PHOTOS: Vilna Gaon Commemorative Coin Being Minted In Lithuania


According to a report released by the Lithuanian Jewish Community website, the Bank of Lithuania is going to release a new coin commemorating the 300th anniversary of the birth of the Vilna Gaon ZT”L. the release of the new coin is set for 2020.

The website reports the coin will bear an inscription in Yiddish and Lithuanian, the phrase ‘Vil, Nor Goen,’ which is a Yiddish pun meaning: if you want, you, too can become a genius, or gaon (sounds like ‘Vilner Gaon’).

On the back of the coin, there will be a ‘shin’, which has the gematria of 300. The shin is also connected to the many portraits of the Gaon seen in his tefilin. Under the ‘shin’ is written ‘HaGra’.

The letters shin and HaGra are emphasized in gold using tampographic minting techniques. The Gaon’s full title and name, Rabbi Eliyahu ben Shlomo Zalman, circle the edge of the reverse side in Lithuanian and Hebrew.

The coin is a €10 and is scheduled to be released in the second quarter of next year. The coin was designed by Viktorija Sideraitė-Alon, Jūratė Juozėnienė and Albinas Šimanauskas.

(YWN Israel Desk – Jerusalem)


  1. It seems nice on the surface, but with closer examination falls short, and is even disturbing.

    We appreciate nice gestures, however, if good will is limited to mostly gestures and niceties, and lacking commensurate action, one has to wonder if such things are not attempts at diversion, obfuscation, and deception.

    The old Vilna Jewish cemetery, at Shnipishok, is still facing the imminent threat of being built upon, ה’ ירחם. Reparations for property seized in the WWII era, etc., in Lithuania, are sorely lacking. This has been covered in the past here (for just one example, on multiple occasions.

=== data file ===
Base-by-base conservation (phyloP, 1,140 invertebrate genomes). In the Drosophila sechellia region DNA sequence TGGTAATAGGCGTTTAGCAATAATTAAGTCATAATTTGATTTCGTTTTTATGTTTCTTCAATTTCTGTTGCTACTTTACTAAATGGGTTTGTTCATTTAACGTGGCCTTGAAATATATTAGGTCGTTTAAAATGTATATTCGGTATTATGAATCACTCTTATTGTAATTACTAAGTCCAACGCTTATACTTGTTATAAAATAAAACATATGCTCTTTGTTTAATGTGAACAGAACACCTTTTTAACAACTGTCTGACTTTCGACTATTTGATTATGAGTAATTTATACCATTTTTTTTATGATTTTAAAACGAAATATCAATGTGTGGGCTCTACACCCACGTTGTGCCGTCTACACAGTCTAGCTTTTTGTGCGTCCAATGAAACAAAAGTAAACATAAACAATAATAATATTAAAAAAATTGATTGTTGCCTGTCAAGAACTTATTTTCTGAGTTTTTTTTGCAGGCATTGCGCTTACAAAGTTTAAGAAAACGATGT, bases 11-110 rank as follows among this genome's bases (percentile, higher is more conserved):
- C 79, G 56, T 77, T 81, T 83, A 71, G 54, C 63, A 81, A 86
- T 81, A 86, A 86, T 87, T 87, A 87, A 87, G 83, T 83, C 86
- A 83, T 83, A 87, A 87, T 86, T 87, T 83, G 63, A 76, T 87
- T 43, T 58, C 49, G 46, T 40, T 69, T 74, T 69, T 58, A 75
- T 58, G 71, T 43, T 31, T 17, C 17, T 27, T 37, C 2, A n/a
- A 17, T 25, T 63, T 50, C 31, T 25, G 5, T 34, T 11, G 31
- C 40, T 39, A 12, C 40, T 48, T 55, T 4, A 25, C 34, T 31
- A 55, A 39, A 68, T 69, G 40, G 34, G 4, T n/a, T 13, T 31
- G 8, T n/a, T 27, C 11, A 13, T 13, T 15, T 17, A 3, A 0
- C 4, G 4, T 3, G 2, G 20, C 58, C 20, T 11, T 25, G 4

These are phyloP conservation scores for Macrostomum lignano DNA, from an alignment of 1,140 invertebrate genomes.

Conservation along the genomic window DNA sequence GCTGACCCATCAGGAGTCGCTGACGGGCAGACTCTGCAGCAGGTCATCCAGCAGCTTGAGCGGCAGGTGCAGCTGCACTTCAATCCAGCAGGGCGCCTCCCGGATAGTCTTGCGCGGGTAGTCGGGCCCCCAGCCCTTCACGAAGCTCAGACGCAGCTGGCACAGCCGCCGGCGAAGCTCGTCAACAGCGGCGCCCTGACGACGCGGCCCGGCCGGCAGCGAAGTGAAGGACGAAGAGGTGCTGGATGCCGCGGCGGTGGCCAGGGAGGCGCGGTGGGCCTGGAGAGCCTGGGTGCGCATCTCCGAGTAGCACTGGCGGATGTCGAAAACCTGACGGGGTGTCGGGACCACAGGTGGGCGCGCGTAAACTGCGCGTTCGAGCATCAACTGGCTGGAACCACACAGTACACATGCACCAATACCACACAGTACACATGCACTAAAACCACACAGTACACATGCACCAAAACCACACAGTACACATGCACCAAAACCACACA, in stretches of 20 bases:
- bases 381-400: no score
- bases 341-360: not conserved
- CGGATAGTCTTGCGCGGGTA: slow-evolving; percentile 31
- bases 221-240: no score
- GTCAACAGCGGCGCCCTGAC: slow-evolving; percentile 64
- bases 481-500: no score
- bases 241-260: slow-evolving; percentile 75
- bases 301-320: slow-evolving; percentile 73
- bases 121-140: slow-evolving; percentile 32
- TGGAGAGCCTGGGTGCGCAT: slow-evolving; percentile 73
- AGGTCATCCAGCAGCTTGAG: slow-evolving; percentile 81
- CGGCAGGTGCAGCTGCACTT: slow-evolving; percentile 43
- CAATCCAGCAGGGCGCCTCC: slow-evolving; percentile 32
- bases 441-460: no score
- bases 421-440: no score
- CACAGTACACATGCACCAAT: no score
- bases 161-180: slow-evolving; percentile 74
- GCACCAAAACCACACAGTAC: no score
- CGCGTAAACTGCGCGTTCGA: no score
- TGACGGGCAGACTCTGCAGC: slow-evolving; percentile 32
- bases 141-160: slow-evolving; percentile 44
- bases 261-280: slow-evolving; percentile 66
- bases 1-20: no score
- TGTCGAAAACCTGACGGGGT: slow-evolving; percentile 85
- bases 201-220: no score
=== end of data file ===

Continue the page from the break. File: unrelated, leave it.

Are we to be satisfied with token gestures, tokenisms as this coin, when such major issues are still outstanding and sore?

    There are also issues re the design of the coin – see comprehensive analysis at

    Yes, there have also been some areas of valuable cooperation by Lithuania, for which we give them full credit and salute them for. However much still needs to be done. We need to keep the focus on substance beyond symbolic gestures.

  2. There have been similar coins from the Czech Republic (Maharal of Prague) and Slovokia (Hasam Sofer). Given the enthusiastic collaboration of the Lithuanians during World War II (n.b. a country could help the Germans while opposing the holocaust, e.g. Finland, as apparently the Gestapo wasn’t allowed to murder local Jews if the pro-German locals objected), it seems more than a bit hypocritical of LIthuania to be honoring past of its heritage that they worked so hard to destroy. Since commemorative coins don’t circulate (in practice), buying the coin is just a subsidy to the issuing government.